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Post Yoga Experiences

Emotions

No day seems to be the same. The days of a dead cert ‘high’ are clearly over, however I never tire of observing the reaction my body has to each and every session. As yet I’ve identified no correlation between the practice itself and the esperience after, other than perhaps at the end of my 60 days whereby nothing felt too difficult and I adjusted quickly after class – or was I only dreaming those occasions? Repetition certainly taught me leave the pain in the hot room.

Here are the range, from worst to best experiences I have after 90 minutes Bikram Yoga:

  • Confusion. Once I left the room far too early. The blood must have got to my head as, delighted with the speed I was dried and dressed at I actually believed I was on track for getting to work on time. (1/2 hour after the end of class, 3 tube stops and a change away). Arriving on the platform in unison with the correct train I convinced myself I was on the wrong side. Mildly annoyed I ran up and down the bridge to the other side, bundling myself onto the next train. Watching the doors slide together I began to query my decision… 3 stops, a horrendous change and over an hour later I got to work. Doughnuts all round.
  • Total exhaustion. All the way home. And bed.
  • Feeling pretty relaxed and happy, only to have it battered out of me by means of public transport and arriving home not much better than I left.
  • Deep exhaustion that lasts for about 20 minutes. This is best remedied by lying on the benches outside under a strip of natural light from the ceiling, absorbing the cool air and listening to conversations flow around me. This is usually followed by feeling fairly relaxed, but unexceptional.
  • A bit wobbly but instantly refreshed by cool air. Most likely when I’ve tried to fight the need to fidget in final Savasana. A cool shower feels like heaven and my mind is free from distraction until interaction of regular life kicks in.
  • Urge to stretch in unusual ways. Odd.
  • Need to laugh and/or cry for no apparent reason. Also odd.
  • Loose from head to toe. I’m sure this is supposed to be every session but I’m not quite there yet. It does make me resent picking up heavy items / carrying bags etc thinking all the while of my freshly stretched spine… such is life. Beautiful sleep.
  • Clear, deep lung breathing. Who knew air could be so good? Amazing sensation.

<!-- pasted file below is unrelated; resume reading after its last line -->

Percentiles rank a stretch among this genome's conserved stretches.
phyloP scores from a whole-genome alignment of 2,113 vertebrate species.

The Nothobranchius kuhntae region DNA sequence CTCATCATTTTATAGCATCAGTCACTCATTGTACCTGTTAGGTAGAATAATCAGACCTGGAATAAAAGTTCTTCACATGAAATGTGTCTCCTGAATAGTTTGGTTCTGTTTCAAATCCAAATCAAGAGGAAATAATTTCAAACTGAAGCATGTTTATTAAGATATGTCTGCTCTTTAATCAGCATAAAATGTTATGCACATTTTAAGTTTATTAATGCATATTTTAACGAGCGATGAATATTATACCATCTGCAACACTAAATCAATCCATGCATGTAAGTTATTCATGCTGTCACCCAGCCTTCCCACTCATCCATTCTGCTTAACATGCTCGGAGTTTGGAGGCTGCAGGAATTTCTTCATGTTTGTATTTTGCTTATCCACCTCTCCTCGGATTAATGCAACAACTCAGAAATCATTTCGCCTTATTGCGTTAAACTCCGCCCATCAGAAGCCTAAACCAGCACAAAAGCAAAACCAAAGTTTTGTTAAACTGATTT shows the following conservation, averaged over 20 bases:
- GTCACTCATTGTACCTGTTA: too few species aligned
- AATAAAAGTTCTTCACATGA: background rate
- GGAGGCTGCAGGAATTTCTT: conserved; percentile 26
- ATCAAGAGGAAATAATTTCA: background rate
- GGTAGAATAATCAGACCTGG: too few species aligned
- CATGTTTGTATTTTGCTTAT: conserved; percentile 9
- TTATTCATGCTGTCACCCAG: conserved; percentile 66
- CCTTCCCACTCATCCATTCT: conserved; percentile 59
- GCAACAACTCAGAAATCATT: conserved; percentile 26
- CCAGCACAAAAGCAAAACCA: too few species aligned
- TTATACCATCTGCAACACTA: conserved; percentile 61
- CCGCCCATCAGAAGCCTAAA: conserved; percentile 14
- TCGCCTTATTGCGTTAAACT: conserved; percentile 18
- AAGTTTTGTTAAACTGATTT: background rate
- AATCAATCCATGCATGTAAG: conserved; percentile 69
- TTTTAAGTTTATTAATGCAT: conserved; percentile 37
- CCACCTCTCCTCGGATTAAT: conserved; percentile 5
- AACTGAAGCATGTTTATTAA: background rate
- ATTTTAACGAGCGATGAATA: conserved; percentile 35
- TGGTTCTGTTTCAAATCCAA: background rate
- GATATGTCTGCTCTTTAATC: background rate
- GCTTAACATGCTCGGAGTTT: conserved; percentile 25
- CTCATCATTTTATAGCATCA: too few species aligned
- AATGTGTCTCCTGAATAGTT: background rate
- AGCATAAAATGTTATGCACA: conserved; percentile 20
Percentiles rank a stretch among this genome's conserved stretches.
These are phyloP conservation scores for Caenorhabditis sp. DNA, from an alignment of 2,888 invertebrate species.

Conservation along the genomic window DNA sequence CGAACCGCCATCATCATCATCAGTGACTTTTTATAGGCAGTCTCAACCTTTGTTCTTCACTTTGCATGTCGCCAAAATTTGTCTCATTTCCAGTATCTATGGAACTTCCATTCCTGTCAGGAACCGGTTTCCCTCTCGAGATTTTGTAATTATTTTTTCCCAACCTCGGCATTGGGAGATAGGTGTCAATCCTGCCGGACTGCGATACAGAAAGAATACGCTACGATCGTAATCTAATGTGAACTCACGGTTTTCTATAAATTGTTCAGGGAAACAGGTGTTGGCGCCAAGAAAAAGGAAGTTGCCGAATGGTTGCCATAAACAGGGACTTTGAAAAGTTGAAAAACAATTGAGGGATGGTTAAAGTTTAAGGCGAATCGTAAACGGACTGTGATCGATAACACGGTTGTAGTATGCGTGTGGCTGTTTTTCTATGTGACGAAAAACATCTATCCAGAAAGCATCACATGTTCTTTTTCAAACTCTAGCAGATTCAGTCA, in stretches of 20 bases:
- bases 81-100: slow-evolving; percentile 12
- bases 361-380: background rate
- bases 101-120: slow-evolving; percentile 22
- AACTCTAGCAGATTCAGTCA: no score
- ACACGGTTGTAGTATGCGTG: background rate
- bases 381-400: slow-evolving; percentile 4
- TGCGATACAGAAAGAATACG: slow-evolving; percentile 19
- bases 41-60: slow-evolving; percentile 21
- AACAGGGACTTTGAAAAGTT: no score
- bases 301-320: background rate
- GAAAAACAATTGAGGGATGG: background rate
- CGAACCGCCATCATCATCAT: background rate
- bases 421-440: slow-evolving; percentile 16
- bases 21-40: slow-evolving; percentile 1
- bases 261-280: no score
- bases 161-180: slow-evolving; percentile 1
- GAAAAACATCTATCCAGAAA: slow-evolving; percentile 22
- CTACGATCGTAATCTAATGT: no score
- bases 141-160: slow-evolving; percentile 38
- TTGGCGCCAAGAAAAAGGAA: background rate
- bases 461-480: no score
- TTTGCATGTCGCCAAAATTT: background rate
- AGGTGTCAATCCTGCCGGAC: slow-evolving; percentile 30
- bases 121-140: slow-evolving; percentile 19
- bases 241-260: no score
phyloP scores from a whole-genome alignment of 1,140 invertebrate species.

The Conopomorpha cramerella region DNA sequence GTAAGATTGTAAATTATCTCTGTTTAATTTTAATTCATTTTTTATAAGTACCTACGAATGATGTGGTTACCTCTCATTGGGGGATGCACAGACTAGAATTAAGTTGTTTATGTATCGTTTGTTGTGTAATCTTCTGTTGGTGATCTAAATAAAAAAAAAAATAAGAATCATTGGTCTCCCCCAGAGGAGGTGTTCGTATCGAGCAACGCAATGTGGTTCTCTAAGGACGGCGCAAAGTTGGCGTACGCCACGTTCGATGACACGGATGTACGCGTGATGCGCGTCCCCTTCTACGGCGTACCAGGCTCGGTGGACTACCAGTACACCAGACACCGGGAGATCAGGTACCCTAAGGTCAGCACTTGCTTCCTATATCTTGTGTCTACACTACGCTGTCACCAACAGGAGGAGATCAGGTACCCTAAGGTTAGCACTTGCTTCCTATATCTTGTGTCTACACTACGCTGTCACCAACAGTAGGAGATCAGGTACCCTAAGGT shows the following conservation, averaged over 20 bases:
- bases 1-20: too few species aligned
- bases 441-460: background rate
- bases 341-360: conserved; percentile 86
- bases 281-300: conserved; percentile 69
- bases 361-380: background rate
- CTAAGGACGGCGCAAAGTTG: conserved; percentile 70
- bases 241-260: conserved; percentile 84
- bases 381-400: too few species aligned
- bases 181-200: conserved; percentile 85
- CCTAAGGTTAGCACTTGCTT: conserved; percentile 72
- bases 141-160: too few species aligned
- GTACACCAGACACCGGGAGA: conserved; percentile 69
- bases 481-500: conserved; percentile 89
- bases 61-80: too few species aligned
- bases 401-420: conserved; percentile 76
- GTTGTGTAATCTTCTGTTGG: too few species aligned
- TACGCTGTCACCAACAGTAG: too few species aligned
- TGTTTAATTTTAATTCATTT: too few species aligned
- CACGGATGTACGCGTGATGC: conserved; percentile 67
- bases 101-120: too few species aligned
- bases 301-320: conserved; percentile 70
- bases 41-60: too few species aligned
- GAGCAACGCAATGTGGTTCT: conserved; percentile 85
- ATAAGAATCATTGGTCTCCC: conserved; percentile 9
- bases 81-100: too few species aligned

• Excitement. Pure, uncontainable excitement that makes me smile at EVERYONE. And talk to anyone. I could talk for a day about any small pleasure in life – usually fruit juice.
  • Acceptance of everything occurring in my life – generally accompanied by the aforementioned excitement. This can be followed by a calm energy that keeps me cleaning / tidying / gardening / baking through to the early hours of the morning.
  • Bikram Yoga Juice. I can only imagine this is like being high. Indescribable. Utterly amazing. Wish this happened every time – the chance that it may is often my motivation.
  • It took me some time to figure this one out, but reading Benjamin Lorrs’ ‘Hell Bent’ I’ve come to understand that my spontaneous decision making that occasionally follows a session is rooting in ‘changing my mind’. This has been as simple as arriving at work with 4 pairs of shoes I’d not normally look twice at after early practice, and life changing as embarking on my relationship after 14/15 years of friendship with my housemate.

This is only a snapshot of key experiences, there are multiple shades between and hopefully new ones yet to emerge. Today the excitement came before practice! I have no idea if it is a specific part of practice, back-bending possibly – or the entire series, but it’s awesome (nearly) every day.

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From Heat to regular room temperature – Bikram Yoga

It took some time to get used to 40 degrees. As some of the postures became more recognisable, the breathing got harder. The breathing recovered, stronger, and the heat would wipe me out. Achieving comfort between eating well, at the right time, breathing fluidly, keeping the mouth shut, adjusting the weight and tolerating the heat was a mean feat. Over the course of the 60 days I got there and almost instantaneously lost compassion for the ‘me’ in my first few weeks of practice. I tried at times to remember just how tough it had been, particuarly when I could barely feel the heat any more.

I did give consideration to the guy at reception who observed ‘ you must barely notice the temperature nowdays’. He was right – I could feel the room was hot but my breathing and sweat had adjusted to take care of the discomfort. All I had to worry about was improving my postures, breakthroughs were few and far between.